Government is not helping the issue; the outstanding compensation due to farmers affected in 2015 is contributing greatly to the spread of the disease.
The Poultry Association of Nigeria (PAN) in Plateau said on Monday that 31 farms had been closed down in the state following a resurgence of the avian influenza, also known as bird flu.
Mr John Dasar, the association’s chairman in the state, confirmed this in an interview with the News Agency of Nigeria (NAN) in Jos.
Dasar said over 90, 000 birds had so far been killed as a result of the disease.
According to him, the recent outbreak of the disease has done a lot of damage to many poultry farmers in the state.
He lamented that farmers affected by the outbreak of the flu in the state in 2015 had not been paid by government.
"Plateau is hub of the poultry industry in Nigeria, owing to the fact that our products are unique and that is why people come from different parts of the country to get eggs and chicken here.
"Unfortunately, the outbreak of avian influenza has done a lot of harm to the industry in the state. You can imagine that within just one month, we lost 70,000 birds.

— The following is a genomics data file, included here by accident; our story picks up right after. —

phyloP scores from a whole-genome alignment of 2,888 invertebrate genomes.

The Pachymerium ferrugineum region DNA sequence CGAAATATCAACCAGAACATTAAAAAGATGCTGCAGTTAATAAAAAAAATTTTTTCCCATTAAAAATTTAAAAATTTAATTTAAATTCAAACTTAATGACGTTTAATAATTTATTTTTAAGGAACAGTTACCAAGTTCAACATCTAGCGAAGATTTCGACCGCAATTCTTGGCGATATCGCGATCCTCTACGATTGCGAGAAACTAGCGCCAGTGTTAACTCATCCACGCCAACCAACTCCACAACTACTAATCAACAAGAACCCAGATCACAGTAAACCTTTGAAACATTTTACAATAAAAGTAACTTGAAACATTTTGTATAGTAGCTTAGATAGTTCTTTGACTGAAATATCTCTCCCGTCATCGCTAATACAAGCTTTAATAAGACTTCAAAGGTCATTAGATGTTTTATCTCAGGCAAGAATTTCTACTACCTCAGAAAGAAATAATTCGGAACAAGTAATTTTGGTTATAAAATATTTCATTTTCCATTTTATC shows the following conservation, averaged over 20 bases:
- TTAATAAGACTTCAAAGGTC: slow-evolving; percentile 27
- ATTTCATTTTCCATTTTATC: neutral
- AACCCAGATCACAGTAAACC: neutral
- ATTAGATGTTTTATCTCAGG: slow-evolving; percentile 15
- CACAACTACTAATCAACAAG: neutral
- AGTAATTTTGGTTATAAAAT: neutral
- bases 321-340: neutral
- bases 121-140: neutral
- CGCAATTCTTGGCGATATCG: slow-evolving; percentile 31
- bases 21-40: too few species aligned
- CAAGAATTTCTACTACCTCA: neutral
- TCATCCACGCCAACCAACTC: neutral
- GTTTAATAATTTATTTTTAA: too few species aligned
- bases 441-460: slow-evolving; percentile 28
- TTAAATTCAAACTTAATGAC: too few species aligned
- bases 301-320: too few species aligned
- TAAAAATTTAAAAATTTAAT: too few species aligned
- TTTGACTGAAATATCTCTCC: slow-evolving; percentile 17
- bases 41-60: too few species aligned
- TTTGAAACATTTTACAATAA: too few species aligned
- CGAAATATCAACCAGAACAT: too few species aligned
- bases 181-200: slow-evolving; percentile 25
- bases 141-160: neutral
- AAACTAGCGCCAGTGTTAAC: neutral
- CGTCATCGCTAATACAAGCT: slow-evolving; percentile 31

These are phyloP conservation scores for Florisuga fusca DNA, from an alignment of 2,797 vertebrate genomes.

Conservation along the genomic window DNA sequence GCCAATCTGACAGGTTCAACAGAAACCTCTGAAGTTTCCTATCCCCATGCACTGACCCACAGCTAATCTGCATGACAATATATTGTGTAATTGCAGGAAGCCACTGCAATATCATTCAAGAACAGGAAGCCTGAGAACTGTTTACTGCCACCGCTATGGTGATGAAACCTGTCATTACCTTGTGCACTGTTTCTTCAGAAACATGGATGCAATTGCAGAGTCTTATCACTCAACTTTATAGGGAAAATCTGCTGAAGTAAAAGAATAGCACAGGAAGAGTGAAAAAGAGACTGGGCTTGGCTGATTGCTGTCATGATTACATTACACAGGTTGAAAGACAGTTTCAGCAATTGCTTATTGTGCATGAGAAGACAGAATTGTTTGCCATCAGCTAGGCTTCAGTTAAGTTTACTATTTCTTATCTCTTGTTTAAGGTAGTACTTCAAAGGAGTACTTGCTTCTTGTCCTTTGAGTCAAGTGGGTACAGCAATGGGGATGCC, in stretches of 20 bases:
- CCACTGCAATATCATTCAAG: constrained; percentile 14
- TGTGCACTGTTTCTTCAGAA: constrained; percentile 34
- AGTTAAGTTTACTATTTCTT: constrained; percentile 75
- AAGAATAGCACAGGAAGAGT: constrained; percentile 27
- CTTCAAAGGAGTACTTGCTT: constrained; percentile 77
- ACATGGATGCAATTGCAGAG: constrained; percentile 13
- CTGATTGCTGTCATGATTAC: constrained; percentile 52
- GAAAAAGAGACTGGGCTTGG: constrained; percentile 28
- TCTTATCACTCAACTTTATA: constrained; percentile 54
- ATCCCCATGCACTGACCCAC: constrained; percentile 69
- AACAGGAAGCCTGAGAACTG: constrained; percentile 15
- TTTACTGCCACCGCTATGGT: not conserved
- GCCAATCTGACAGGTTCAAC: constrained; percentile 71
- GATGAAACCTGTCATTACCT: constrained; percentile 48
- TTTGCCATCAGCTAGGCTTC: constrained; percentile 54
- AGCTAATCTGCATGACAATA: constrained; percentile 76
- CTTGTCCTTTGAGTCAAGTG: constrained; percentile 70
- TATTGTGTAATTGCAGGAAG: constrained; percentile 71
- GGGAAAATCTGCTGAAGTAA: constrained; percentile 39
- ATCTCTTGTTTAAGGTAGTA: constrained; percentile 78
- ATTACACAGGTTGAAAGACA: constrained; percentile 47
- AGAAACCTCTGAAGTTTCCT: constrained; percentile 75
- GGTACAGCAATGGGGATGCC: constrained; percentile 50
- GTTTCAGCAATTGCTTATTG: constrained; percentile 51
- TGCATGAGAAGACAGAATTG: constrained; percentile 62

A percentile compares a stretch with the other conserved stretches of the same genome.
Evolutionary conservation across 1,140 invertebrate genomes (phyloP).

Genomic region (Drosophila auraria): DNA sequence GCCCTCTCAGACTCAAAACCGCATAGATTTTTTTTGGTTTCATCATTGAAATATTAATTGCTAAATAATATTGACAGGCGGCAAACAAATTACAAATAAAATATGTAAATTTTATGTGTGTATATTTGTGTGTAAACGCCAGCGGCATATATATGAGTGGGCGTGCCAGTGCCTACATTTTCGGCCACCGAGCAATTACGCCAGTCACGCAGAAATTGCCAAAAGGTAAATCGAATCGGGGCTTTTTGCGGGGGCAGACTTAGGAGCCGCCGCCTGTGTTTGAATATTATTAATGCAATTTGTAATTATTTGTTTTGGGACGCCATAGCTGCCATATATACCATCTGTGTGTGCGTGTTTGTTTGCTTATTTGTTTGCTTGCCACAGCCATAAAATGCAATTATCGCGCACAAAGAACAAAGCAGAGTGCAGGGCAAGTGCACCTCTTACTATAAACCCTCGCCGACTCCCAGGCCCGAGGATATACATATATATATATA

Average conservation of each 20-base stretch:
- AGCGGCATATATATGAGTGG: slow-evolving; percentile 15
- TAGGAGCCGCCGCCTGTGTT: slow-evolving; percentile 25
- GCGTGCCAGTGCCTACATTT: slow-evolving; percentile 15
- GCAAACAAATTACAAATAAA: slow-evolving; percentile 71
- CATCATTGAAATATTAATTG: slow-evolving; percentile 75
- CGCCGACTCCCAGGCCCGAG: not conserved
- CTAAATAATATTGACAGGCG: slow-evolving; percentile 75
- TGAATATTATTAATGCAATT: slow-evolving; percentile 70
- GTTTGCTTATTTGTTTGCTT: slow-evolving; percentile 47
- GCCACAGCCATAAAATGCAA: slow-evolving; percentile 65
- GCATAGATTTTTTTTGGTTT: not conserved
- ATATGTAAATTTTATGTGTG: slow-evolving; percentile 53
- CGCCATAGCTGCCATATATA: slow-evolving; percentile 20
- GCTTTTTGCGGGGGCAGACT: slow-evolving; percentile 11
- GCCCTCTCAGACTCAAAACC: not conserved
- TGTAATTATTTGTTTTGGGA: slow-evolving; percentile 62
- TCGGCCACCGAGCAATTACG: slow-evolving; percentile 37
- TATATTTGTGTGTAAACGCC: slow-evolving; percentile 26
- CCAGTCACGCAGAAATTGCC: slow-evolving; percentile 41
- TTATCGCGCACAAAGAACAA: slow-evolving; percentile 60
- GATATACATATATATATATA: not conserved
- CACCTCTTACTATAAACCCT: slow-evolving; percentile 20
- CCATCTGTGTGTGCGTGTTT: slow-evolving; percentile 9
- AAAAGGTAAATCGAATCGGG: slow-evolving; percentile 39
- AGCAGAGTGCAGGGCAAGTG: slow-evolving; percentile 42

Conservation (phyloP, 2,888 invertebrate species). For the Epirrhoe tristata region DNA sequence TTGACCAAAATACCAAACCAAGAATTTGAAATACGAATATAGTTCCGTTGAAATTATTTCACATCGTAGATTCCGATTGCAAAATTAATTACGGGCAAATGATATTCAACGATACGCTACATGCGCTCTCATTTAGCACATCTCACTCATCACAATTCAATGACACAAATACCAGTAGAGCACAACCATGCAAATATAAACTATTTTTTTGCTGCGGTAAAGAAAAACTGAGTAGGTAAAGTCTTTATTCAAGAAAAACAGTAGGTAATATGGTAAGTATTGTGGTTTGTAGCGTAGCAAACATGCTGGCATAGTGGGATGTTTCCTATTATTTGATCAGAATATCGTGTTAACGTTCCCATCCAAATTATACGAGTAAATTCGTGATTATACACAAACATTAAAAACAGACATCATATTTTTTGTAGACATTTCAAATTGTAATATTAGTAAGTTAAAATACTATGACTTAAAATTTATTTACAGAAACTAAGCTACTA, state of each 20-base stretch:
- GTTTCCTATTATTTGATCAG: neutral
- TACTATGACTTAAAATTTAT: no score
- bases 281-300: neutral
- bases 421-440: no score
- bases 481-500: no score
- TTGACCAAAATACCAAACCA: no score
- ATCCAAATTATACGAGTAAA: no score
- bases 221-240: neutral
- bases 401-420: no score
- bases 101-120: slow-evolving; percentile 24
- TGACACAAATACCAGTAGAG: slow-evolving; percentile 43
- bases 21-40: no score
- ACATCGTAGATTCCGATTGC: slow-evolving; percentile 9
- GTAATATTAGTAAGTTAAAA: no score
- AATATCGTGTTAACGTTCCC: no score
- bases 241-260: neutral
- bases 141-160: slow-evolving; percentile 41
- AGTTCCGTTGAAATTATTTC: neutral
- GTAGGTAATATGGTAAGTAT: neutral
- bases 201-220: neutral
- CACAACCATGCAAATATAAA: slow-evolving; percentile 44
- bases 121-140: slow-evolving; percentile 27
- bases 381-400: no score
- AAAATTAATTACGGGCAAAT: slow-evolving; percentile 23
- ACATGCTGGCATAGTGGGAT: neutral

"Which ones will then produce the eggs and other poultry products that are in high demand at the moment?
"Government is not helping the issue; the outstanding compensation due to farmers affected in 2015 is contributing greatly to the spread of the disease.
"Most farmers rush to sell infected birds, in order to reduce their losses,’’ he said.
Dasar explained that bird flu had remained a major problem of the poultry industry, not only in the state but the country in general and called on government to support the industry.
"When I hear government talking about agriculture and I do not see the support to the poultry industry, a major sub-sector, then I say the journey has just begun,’’ he said.
Dasar, however, expressed optimism that the spread of the disease would be contained following strident measures being taken by government and relevant stakeholders.
He said most farmers had been proactive about biosecurity measures and had complied with government directives on the sale of infected birds in the markets.
The chairman noted that many people no longer patronise bird sellers as they now consume meat from other animals, which they considered safer.
He called on farmers and the general public to report any suspected case of avian influenza to the appropriate authority